If you can’t tell anybody, please speak a charity or drop me an email. I’m a great agony aunt.

3. Make a lifestyle change

Stop Eating Poison!
I make a lot of very bad decisions. Not major life decisions, mind (we already covered that – I’m okay at those) but small, every day choices which seem insignificant but mount up to a lot of misery. For example, eating a chocolate bar at 9:30am is not a horrendous choice – let’s say you’re having a bad day so far (…all 45 minutes of it) and anyway, you’re having a salad for lunch! THEN, you choose to eat another at 2pm because you’ve had a sugar crash, and that salad was balls, and then you have another at 4pm because the day is going REALLY slowly and you’ve already fallen off the wagon once today. You know what, substitute the pronoun ‘you’ for ‘I’ – no one deserves to be tarred with those crimes against a waistline.
Therefore, I have decided to give up sugar. Yup, sugar. That beautiful, evil substance. I’ve decided to quit it, because I use it as an emotional crutch, an energy boost, an excuse, a treat… I’m rather dependent on it.
…I’ll start in January

4. Make time for hobbies

I always tell people I love to write, paint and draw – but I’m a fraud! I haven’t really done any art since last Christmas, when I did some cards for family and friends. I only doodle at work, but it’s all the same rehashed stuff. My writing has been reduced to these blogs – and it’s not enough, really. Not enough to call myself a ‘creative’ person.
Therefore, I am going to spend four hours a week doing something creative. If I can spend four hours in the gym, I can spend four hours making art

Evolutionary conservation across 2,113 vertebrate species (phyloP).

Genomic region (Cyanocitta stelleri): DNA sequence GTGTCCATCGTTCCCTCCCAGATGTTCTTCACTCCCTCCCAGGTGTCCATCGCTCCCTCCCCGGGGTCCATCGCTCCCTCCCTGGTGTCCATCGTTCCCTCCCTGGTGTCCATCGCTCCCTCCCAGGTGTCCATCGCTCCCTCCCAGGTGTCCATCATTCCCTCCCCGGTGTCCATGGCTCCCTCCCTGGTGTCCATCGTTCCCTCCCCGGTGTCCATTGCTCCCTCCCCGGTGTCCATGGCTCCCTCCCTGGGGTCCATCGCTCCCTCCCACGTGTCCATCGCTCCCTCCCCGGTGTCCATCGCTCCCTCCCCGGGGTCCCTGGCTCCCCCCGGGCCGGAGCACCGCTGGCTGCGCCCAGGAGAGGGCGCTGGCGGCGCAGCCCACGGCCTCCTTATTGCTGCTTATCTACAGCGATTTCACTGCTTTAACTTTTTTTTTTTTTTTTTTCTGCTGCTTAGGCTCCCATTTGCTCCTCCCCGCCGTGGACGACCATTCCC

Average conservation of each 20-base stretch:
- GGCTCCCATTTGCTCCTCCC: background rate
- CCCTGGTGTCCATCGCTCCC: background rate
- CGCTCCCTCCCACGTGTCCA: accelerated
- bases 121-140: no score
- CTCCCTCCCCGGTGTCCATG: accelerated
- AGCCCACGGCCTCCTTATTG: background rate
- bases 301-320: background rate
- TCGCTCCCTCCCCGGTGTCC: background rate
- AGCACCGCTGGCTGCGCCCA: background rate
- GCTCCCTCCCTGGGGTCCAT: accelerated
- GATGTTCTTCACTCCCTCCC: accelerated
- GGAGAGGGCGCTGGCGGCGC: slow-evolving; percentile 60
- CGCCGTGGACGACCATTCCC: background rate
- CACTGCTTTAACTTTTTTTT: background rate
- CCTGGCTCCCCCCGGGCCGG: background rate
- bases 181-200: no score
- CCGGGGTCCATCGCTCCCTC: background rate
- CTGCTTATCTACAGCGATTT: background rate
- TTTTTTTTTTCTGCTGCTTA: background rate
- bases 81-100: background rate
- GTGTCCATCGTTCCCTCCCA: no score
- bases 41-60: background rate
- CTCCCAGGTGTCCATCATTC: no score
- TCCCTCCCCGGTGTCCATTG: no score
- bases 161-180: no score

5. Work on your social life

Go Mammoth is a company that organises sport for adults
The problem with living in your University town is that it’s incredibly transient. My friends have been coming and going for the last two years and although everyone plans on ‘sticking around’, I’ve lost too many friends – to London, mostly, but also to Paris and Madrid. My bestest-bestie-4ever now lives in Athens, GA. Although the magical wonderful internet has made keeping in touch easier, I still miss hanging out. Therefore, I’m on a quest to extend my social sphere in 2015. You can’t just wish for friends – you have to seek them out.
I plan to go to life-drawing classes and join a sports team or club - there are loads about. These activities are expensive but they should be worth it
6. Turn off your Phone

I spend too much time on Instagram. I’m going to hold up my hand and admit it. I waste hours flicking and scrolling and double-tapping. I am a very passive user – I rarely take photos – yet for some reason, I’m hooked. I use the site as a point of comparison, so I can weigh up my meagre life against the carefully orchestrated and impeccably staged photographs of an insta-sleb. Gah!
Facebook is more of the same – a thumb flick reassures me that yes, my acquaintances ARE enjoying their Tuesday lunch time more than me.
Then, there’s the constant waiting. Too frequently, my eyes linger and languish on the top of my HTC, waiting for that little LED to light up and proclaim, ‘yes! Somebody loves you!’
I am going to turn my phone off during my working day, and for a portion of my evening. It’s not healthy and it’s not helping!

What do you think? Sensible changes or a hare-brained scheme?
I would love to hear how you deal with a down period in your lives.